Tattoo as a New Aesthetic Form: In Conversation with Gabriele Pellerone

“I wanted to find a way to make the tattoo immortal, so I thought about tattooing paintings, in this way a tatauggio can be put on display in a gallery, a museum and the work of a tattoo artist can be viewed forever over time.”

Italian artist Gabriele Pellerone has pioneered a new painting technique. He approaches the canvas the same way a tattoo artist approaches the body. In order to be able to create a “tattooed” painting, Pellerone uses latex, rubber, chalk, and resin as his support. Only after he has carefully prepared these surfaces does he move on to the inking with the help of a tattoo machine and needles. The highly original nature of his work, polished technique and signature style have garnered him significant attention in his home country. In 2017, Pellerone became the first tattoo artist to participate in the Venice Biennale.

Gabriele Pellerone in studio
Gabriele Pellerone in his studio

It is up to the viewer to decide whether Pellerone has elevated the tattoo—this salient marker of outsider culture—to the rank of high art, or whether he has slyly subverted the limits of what is typically considered high art. Undoubtedly, by creating a pastiche of Renaissance, Classical, and Pop Culture themes, juxtaposing traditional icons of Classical art and faces of Hollywood stars, historical figures of antiquity and today’s political leaders, the artist challenges us to question the place of art in contemporary culture.

What does it take to be a tattoo artist and how did you discover that you wanted to make art that references tattooing?

It’s all based on the passion for art, design, aesthetics, and research. I have been tattooing people for many years, but I wanted to find a way to make the tattoo immortal, so I thought about tattooing paintings, in this way a tatauggio can be put on display in a gallery, a museum and the work of a tattoo artist can be viewed forever over time.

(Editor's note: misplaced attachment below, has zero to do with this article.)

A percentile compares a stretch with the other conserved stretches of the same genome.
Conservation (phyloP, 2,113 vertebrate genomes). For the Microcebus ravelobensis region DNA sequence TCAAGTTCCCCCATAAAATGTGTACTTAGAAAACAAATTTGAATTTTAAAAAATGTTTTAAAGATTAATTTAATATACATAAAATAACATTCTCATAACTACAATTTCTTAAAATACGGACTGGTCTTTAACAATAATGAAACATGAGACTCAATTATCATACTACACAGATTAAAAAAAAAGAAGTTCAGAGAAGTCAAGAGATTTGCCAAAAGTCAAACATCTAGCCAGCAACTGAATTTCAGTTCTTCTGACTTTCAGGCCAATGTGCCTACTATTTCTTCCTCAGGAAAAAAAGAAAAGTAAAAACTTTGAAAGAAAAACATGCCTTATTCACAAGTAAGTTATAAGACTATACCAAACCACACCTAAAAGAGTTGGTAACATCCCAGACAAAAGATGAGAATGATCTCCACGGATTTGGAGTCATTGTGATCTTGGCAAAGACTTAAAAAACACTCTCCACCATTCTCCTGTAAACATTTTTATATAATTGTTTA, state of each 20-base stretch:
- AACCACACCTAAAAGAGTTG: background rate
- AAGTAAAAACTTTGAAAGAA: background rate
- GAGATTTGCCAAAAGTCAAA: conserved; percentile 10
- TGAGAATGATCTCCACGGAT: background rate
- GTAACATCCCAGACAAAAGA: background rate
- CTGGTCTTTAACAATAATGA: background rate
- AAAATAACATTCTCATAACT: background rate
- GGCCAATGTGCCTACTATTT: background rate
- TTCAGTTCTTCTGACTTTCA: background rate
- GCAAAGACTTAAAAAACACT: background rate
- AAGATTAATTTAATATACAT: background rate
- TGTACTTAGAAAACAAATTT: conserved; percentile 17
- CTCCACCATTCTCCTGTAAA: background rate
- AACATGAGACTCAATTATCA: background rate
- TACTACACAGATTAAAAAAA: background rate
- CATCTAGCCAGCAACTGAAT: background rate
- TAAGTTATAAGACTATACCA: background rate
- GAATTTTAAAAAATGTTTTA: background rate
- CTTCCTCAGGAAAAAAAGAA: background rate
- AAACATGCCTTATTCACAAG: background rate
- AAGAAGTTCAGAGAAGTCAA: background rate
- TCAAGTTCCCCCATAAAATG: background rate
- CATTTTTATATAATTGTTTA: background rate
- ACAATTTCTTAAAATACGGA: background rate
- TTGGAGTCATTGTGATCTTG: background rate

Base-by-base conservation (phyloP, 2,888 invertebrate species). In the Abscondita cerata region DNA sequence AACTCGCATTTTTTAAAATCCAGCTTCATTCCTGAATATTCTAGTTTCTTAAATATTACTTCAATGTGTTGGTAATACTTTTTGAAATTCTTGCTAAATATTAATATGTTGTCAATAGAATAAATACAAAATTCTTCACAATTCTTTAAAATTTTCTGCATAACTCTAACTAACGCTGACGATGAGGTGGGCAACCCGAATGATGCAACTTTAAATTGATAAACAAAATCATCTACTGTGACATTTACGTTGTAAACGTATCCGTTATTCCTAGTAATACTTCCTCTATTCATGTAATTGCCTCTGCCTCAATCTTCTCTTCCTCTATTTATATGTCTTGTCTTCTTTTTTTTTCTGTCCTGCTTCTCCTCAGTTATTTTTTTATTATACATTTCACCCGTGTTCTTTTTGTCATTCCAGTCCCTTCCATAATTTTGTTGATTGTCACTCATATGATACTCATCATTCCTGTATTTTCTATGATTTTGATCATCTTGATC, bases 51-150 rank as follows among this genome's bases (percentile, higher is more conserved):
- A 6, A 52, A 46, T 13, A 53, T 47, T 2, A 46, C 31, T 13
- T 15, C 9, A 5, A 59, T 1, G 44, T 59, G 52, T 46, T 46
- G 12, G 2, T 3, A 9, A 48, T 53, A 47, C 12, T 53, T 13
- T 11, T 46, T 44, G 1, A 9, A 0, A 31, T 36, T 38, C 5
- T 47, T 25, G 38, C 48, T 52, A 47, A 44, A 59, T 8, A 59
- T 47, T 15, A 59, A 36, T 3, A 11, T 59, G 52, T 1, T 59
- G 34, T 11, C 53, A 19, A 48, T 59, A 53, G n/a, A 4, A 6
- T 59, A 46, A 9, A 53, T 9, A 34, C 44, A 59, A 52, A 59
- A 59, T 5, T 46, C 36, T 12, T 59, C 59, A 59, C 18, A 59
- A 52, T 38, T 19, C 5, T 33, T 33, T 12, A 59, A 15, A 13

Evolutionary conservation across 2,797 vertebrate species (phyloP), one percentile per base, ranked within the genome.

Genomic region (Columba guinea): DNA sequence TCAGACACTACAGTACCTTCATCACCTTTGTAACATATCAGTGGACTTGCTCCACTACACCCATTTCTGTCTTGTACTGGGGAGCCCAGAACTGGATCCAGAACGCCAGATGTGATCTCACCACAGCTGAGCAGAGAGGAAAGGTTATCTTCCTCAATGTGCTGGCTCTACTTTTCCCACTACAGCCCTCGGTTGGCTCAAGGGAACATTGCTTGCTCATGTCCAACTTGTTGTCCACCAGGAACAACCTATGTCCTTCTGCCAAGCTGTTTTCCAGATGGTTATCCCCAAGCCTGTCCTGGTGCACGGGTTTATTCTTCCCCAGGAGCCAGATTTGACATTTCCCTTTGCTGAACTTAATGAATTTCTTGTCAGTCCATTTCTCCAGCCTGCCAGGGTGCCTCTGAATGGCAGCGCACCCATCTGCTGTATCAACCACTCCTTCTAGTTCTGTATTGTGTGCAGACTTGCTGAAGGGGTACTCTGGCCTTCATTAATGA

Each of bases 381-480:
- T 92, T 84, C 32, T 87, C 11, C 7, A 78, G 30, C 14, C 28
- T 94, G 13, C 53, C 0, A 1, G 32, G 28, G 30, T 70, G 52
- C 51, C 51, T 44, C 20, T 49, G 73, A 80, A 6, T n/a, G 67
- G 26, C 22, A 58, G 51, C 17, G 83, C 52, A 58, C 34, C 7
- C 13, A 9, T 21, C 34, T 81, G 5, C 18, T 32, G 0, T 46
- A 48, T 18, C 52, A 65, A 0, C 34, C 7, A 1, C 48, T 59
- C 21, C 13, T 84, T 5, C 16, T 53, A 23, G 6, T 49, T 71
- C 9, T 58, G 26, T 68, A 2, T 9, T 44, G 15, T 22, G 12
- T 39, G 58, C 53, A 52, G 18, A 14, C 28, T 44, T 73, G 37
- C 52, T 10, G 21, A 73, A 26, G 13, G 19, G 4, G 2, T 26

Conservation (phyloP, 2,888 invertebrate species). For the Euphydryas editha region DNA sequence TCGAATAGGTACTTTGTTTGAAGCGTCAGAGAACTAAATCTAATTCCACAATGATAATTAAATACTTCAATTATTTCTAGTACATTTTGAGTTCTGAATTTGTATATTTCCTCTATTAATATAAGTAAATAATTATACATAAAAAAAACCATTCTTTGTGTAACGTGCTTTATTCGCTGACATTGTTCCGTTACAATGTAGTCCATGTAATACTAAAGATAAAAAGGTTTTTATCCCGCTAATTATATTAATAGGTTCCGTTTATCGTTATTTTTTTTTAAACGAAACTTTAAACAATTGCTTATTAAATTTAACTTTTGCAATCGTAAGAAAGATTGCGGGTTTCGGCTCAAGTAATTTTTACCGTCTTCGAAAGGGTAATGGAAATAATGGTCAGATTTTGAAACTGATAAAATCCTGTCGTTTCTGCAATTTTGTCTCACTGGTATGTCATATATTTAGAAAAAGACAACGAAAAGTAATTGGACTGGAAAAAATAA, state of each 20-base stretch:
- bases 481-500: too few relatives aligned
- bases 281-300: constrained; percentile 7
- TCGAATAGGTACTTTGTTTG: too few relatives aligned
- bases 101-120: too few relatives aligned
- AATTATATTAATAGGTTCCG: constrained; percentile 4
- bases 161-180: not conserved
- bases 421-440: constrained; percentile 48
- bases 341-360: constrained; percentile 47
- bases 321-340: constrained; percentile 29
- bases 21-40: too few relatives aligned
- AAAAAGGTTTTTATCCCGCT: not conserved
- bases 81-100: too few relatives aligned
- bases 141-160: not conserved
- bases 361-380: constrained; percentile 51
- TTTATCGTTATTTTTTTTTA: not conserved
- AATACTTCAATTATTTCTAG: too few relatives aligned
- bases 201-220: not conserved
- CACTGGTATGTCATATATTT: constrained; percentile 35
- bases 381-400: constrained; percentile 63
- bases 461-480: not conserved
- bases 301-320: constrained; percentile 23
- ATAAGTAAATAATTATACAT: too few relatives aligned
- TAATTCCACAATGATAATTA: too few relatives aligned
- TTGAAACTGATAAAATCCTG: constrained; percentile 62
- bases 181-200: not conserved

Dad e Son, 2017
Dad e Son, 2017 | Latex | 23″ x 16″

What sets your work apart from what you would typically see in a tattoo parlor? In other words, why tattoo something other than the body?

The tattoo is usually done on people. This is what limits it. When the person dies, he also takes his tattoo with him, in this way the work of a tattoo artist can no longer be seen. I wanted my work to be seen also after death, so I chose to tattoo paintings and sculptures. In this way, the stroke of the tattoo artist, like a painter’s stroke, remains forever indelible.

Tattoos are a frontier where the private meets the public. They are often a display of something that has very personal meaning. Is there a story about a tattoo of yours that you would like to share?

I would have many things to tell about my career, but this one is certainly the most important for me: I have a blind friend: he does not see, but he believes in me and has faith in me, so one day he asked me to tattoo my eyes on his back, so I could see for him and protect him forever.
A tattoo is also valuable for the feeling and passion: people who are tattooed are happy.

You live in Italy, the country with the most UNESCO world heritage sites. What is your relationship to this great heritage? How does this overwhelming sense of the past inform your work?

Italy is a great source of inspiration for me, but American culture fascinates me, which is why in my works I combine Renaissance and Pop culture. It’s a perfect match. Life is strange; as a child, I loved to draw but I hated the history of art, but today I can not do without it.

How would you describe the relationship between your artwork and body tattoos?